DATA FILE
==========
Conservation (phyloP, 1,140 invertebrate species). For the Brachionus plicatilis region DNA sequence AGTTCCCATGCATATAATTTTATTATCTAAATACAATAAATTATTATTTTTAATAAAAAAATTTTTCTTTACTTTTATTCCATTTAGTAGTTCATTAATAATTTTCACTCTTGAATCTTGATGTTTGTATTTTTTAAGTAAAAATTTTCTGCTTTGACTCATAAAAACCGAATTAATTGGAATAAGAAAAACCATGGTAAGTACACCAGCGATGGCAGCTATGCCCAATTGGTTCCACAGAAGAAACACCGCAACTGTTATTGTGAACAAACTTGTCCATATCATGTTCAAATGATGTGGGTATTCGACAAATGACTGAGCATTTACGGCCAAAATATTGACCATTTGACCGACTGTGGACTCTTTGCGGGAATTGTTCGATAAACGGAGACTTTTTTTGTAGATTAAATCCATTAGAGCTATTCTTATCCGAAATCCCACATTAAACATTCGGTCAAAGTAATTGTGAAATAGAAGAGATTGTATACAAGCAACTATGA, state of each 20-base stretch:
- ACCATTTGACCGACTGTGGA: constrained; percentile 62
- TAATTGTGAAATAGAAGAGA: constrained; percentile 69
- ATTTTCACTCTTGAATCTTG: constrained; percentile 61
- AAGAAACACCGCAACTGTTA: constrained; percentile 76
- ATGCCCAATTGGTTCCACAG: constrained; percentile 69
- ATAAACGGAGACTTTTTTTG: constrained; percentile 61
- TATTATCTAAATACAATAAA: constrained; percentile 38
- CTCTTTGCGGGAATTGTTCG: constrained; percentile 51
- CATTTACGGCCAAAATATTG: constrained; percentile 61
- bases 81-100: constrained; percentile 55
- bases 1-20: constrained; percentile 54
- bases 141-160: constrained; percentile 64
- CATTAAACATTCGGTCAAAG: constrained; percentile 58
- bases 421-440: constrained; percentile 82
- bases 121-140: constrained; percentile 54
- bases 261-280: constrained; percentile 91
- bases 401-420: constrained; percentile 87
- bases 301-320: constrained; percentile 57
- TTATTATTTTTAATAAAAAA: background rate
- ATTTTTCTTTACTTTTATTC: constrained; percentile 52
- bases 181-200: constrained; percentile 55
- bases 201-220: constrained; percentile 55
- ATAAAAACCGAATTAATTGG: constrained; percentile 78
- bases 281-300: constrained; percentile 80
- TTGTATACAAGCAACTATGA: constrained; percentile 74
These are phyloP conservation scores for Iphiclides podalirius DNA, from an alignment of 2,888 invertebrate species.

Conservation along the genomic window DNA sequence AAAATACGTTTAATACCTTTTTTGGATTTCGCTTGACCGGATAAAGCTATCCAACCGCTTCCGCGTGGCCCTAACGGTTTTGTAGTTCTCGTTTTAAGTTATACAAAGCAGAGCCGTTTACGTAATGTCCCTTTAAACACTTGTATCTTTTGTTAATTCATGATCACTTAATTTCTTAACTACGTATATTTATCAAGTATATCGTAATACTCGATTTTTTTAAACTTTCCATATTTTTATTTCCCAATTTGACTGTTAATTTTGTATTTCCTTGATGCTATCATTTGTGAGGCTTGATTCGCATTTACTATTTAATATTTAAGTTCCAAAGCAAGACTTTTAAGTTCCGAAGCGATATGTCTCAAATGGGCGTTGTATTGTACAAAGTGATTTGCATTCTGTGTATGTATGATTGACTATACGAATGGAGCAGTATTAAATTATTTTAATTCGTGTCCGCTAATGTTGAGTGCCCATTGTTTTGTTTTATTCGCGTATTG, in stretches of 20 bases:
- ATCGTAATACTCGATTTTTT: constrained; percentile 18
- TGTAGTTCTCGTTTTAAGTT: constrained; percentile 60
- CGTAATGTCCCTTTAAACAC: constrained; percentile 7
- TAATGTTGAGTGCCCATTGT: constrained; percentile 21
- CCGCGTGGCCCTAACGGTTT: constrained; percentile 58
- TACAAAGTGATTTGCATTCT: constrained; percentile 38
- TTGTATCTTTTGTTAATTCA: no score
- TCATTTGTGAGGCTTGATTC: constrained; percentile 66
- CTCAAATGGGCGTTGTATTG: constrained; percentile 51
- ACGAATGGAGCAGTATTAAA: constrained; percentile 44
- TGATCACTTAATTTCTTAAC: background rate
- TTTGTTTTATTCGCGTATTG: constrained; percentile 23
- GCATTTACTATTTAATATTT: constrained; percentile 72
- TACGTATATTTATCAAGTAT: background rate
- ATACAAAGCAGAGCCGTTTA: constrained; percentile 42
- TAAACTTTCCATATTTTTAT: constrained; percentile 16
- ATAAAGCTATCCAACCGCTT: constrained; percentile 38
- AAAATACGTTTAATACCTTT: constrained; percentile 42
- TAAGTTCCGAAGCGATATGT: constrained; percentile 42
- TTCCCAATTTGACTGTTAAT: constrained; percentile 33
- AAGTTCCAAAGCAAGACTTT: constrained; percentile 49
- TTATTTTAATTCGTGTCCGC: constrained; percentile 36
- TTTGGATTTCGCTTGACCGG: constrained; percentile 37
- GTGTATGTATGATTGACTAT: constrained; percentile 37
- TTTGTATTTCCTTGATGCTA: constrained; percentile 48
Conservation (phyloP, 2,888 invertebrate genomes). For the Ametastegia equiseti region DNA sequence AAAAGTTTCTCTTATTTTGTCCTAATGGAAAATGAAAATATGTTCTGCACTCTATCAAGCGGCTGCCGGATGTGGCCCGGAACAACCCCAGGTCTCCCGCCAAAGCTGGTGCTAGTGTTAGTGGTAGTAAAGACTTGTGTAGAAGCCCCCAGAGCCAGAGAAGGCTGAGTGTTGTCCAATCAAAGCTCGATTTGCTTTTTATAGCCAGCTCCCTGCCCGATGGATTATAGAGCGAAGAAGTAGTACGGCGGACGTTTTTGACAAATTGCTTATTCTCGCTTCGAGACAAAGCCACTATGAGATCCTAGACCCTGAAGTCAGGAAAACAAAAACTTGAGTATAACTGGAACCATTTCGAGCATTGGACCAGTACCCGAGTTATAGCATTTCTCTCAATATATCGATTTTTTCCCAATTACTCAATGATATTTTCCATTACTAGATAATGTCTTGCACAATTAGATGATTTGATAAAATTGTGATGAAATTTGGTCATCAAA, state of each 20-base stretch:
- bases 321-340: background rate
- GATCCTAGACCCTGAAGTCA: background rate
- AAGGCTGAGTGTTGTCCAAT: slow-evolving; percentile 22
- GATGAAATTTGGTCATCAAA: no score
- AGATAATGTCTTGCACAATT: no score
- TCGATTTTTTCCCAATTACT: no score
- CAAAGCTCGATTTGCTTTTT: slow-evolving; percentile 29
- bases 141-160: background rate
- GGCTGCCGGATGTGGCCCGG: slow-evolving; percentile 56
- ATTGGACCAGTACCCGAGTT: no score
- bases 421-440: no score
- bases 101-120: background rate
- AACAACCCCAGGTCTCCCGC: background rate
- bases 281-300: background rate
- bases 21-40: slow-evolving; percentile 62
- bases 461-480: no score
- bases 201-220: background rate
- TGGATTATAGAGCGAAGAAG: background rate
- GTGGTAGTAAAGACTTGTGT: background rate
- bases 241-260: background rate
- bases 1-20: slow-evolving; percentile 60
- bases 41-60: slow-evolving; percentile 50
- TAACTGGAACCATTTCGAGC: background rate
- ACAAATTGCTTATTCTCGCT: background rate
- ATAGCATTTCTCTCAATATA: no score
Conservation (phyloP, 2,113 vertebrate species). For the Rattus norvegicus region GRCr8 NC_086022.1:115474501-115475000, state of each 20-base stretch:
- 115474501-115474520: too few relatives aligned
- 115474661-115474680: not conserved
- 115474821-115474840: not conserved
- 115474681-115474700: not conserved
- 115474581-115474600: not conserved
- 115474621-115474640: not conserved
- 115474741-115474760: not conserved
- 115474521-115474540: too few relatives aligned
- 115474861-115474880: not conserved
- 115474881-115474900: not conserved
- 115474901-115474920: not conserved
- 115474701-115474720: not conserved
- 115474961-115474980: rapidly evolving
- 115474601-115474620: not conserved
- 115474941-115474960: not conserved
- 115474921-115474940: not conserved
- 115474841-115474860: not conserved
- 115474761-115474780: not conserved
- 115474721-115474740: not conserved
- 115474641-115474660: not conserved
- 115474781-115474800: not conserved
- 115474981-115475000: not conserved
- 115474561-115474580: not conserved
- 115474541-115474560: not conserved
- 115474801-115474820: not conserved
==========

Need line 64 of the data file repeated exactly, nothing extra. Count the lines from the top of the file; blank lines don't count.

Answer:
- ATTGGACCAGTACCCGAGTT: no score